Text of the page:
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Back To Vidyya JAMA Highlights


Cognitive-Behavioral Therapy, Imipramine, or Their Combination for Panic Disorder

A Randomized Controlled Trial 
 
David H. Barlow, PhD; Jack M. Gorman, MD; M. Katherine Shear, MD; Scott W. Woods, MD

Context  Panic disorder (PD) may be treated with drugs, psychosocial intervention, or both, but the relative and combined efficacies have not been evaluated in an unbiased fashion.

Objective  To evaluate whether drug and psychosocial therapies for PD are each more effective than placebo, whether one treatment is more effective than the other, and whether combined therapy is more effective than either therapy alone.

Design and Setting  Randomized, double-blind, placebo-controlled clinical trial conducted in 4 anxiety research clinics from May 1991 to April 1998.

Patients  A total of 312 patients with PD were included in the analysis.

Interventions  Patients were randomly assigned to receive imipramine, up to 300 mg/d, only (n=83); cognitive-behavioral therapy (CBT) only (n=77); placebo only (n=24); CBT plus imipramine (n=65); or CBT plus placebo (n=63). Patients were treated weekly for 3 months (acute phase); responders were then seen monthly for 6 months (maintenance phase) and then followed up for 6 months after treatment discontinuation.

Main Outcome Measures  Treatment response based on the Panic Disorder Severity Scale (PDSS) and the Clinical Global Impression Scale (CGI) by treatment group.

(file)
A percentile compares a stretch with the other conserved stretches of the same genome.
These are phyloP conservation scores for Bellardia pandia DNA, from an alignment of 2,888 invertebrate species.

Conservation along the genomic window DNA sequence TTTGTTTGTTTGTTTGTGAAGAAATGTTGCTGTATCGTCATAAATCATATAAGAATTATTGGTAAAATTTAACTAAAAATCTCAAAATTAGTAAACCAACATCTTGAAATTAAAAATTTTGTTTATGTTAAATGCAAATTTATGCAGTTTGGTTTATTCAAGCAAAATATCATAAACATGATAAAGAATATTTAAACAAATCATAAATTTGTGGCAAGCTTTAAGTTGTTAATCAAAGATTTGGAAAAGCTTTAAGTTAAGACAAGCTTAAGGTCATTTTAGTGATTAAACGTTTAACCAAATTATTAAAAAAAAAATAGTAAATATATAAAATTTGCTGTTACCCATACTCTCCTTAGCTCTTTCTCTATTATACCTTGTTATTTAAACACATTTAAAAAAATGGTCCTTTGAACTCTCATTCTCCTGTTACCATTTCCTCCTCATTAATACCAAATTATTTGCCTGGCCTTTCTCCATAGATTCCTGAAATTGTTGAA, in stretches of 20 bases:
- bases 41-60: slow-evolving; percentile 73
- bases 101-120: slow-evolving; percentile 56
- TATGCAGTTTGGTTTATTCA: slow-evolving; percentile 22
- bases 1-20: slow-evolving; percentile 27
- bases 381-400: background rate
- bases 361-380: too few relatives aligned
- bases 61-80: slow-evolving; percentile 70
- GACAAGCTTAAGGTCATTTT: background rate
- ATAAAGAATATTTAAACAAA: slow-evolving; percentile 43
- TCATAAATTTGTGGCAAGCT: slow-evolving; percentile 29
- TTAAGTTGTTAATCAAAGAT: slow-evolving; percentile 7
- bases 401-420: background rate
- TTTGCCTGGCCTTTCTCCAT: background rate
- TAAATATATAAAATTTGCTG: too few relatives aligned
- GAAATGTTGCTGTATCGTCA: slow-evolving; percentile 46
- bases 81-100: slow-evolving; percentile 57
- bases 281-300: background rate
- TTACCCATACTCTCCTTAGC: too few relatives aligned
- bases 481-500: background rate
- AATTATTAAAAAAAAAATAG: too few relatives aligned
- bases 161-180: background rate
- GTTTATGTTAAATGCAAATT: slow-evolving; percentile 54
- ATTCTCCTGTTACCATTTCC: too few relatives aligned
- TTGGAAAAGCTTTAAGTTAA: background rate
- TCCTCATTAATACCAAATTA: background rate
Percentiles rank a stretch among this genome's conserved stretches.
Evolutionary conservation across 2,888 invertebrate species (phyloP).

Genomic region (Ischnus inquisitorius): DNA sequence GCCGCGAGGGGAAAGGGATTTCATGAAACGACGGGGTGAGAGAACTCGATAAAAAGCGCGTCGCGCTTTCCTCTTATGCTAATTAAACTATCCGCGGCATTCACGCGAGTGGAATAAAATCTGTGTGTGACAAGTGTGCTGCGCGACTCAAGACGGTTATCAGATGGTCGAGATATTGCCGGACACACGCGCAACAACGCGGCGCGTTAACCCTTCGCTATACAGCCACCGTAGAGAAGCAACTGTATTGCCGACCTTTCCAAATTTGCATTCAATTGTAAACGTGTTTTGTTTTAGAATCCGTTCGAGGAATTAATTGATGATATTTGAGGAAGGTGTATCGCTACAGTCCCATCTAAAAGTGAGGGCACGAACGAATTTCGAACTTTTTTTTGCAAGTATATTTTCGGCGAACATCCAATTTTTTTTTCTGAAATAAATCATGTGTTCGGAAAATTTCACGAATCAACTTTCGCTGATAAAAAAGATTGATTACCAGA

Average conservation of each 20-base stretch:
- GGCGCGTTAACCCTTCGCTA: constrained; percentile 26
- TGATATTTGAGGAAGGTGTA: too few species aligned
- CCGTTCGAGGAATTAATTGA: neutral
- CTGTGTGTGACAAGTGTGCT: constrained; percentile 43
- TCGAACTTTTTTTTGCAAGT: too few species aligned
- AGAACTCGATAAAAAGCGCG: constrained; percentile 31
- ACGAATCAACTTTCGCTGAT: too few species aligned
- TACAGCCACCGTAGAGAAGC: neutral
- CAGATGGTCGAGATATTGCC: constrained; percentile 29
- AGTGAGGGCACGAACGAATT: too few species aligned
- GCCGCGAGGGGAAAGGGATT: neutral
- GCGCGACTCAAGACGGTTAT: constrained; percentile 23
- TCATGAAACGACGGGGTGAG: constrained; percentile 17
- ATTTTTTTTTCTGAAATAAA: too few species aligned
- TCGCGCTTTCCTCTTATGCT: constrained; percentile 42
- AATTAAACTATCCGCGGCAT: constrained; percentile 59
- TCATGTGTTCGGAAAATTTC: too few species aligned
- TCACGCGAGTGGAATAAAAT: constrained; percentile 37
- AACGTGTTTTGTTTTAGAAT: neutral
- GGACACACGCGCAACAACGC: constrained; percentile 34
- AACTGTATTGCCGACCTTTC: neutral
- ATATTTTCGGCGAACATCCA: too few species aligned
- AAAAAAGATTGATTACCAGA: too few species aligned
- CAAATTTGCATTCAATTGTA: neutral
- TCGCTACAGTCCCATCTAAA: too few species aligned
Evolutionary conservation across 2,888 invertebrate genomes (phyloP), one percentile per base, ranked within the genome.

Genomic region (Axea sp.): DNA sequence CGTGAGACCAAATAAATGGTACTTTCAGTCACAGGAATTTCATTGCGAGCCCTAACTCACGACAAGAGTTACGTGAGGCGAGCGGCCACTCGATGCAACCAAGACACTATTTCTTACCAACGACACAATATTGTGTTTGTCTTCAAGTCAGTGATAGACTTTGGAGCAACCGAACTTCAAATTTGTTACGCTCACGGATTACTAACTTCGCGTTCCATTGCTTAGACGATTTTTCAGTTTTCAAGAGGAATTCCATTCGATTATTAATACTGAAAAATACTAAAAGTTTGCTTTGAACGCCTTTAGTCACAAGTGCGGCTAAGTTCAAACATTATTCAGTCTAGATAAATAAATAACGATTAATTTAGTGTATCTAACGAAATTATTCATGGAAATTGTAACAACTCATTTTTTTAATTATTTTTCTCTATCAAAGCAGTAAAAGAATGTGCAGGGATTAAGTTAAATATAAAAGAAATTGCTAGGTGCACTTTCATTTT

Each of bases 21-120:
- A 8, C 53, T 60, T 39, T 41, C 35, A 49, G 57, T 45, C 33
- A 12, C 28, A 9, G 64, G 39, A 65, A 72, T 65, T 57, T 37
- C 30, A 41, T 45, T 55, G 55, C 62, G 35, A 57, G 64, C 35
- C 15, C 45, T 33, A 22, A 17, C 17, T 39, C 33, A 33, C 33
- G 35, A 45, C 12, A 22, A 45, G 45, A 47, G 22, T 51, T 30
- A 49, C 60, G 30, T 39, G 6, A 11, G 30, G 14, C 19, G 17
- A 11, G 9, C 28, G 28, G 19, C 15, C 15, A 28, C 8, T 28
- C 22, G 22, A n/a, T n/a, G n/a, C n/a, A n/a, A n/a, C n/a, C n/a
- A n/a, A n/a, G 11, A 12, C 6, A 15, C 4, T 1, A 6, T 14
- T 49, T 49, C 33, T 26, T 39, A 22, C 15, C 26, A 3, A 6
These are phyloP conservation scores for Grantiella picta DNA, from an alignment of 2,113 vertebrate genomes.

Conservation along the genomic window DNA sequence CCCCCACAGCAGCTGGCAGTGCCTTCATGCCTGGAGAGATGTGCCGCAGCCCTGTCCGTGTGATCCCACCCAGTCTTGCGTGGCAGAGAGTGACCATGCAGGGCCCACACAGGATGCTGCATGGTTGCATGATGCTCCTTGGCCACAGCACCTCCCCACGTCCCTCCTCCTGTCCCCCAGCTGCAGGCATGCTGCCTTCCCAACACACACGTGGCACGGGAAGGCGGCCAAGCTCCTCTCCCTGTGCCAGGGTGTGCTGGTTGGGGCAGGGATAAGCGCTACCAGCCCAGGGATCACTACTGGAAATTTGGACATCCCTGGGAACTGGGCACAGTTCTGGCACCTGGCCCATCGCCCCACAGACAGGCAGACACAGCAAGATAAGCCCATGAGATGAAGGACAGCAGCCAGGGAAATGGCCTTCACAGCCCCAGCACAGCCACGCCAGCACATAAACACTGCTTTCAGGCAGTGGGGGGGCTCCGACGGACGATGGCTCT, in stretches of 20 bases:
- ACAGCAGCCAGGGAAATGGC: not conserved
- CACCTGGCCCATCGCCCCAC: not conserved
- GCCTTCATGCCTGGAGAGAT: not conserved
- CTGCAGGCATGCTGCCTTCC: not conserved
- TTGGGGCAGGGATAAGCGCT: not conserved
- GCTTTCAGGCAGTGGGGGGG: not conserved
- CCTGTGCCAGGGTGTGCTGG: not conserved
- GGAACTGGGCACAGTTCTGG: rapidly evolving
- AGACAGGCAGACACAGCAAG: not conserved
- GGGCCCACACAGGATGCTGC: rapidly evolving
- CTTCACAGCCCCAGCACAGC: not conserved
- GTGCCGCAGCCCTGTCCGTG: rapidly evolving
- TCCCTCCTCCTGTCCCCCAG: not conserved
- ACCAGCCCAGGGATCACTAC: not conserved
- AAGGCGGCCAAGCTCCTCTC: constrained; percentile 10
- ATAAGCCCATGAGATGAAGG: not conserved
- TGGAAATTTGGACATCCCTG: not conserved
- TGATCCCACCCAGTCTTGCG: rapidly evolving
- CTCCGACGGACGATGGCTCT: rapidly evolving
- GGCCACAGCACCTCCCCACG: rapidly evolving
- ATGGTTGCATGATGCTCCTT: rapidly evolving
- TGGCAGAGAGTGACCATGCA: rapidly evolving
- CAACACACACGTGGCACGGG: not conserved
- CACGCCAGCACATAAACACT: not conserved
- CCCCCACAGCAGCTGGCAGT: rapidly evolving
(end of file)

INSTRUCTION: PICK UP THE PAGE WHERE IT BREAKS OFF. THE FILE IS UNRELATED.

Results  Both imipramine and CBT were significantly superior to placebo for the acute treatment phase as assessed by the PDSS (response rates for the intent-to-treat [ITT] analysis, 45.8%, 48.7%, and 21.7%; P=.05 and P=.03, respectively), but were not significantly different for the CGI (48.2%, 53.9%, and 37.5%, respectively). After 6 months of maintenance, imipramine and CBT were significantly more effective than placebo for both the PDSS (response rates, 37.8%, 39.5%, and 13.0%, respectively; P=.02 for both) and the CGI (37.8%, 42.1%, and 13.0%, respectively). Among responders, imipramine produced a response of higher quality. The acute response rate for the combined treatment was 60.3% for the PDSS and 64.1% for the CGI; neither was significantly different from the other groups. The 6-month maintenance response rate for combined therapy was 57.1% for the PDSS (P=.04 vs CBT alone and P=.03 vs imipramine alone) and 56.3% for the CGI (P=.03 vs imipramine alone), but not significantly better than CBT plus placebo in either analysis. Six months after treatment discontinuation, in the ITT analysis CGI response rates were 41.0% for CBT plus placebo, 31.9% for CBT alone, 19.7% for imipramine alone, 13% for placebo, and 26.3% for CBT combined with imipramine.

Conclusions  Combining imipramine and CBT appeared to confer limited advantage acutely but more substantial advantage by the end of maintenance. Each treatment worked well immediately following treatment and during maintenance; CBT appeared durable in follow-up.